HISTORY: The Coach Gun got its name on the stagecoach trails of the western frontier. Lone coaches traveling cross-country were often the target of outlaws and Indians, creating a need for security and defense--both for the strongbox that sometimes carried money to meet mine payrolls and other large sums, and for the safety of passengers. Stagecoach companies hired guards to ride alongside the driver on top of the coach. The guards needed a weapon that could hit a target without precise aiming, since it would need to be fired from atop a swaying coach bouncing along a bumpy trail. "Riding Shotgun" was a hard, dangerous, and sometimes fatal occupation.
A cut-down version of the coach Stagecoach Shotgun was also popular among frontier marshals, sheriffs and barkeeps for ease of use and assured accuracy at close quarters. Bandits and drunken cowboys alike would think twice about causing trouble while looking down the double barrels of that "sawed-off" shotgun, that was nicknamed "The Street Howitzer."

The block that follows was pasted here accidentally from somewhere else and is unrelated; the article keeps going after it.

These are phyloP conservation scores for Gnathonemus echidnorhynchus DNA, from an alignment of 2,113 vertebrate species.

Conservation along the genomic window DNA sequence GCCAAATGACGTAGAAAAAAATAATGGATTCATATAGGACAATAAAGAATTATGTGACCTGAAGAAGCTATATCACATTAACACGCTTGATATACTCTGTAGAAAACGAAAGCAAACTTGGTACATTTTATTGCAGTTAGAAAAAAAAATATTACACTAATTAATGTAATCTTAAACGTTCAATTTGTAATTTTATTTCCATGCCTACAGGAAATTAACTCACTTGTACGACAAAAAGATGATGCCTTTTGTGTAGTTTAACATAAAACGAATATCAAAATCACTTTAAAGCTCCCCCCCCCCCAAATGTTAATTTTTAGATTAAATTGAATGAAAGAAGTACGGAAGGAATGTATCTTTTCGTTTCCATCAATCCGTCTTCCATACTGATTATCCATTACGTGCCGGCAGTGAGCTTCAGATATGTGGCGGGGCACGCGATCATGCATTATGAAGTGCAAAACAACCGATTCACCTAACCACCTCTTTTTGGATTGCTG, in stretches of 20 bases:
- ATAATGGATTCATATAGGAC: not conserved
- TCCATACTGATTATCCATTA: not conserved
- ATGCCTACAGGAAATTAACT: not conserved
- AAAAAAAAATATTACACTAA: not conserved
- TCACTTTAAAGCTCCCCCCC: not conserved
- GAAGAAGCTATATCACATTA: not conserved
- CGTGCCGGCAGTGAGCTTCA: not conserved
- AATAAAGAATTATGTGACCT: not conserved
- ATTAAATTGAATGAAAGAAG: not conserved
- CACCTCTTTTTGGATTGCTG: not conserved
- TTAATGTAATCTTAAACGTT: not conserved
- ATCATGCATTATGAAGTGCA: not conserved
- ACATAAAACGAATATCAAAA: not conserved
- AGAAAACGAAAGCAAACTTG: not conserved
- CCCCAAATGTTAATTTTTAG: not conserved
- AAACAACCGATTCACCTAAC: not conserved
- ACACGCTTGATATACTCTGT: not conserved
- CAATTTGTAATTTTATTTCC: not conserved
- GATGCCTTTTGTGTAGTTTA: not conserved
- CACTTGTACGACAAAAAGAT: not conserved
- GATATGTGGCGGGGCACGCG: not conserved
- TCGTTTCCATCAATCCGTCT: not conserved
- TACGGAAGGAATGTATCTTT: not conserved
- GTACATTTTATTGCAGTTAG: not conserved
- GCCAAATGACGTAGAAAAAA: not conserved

Famous weapon of the Old West--this is the
gun that coined the phrase, "Riding shotgun!"
+1 demo: Basic page
NOW Fires Caps!
Our cap-firing replica of the iconic Coach Shotgun has working parts just like the original 1881 percussion cap design. The hardwood stock and antiqued metal barrel give this replica an authentic, timeworn look. Release the top locking lever and the gun breaks open like the original would have for loading. When closed and locked, you can cock back both hammers and pull the double triggers one at a time, and the hammers will fall. The realistic weight, feel and action of this quality replica takest you back to the days when stagecoaches traveled the trails of the Dakotas to Deadwood, with a trusty coach gun as its last and best line of defense. Now fires caps!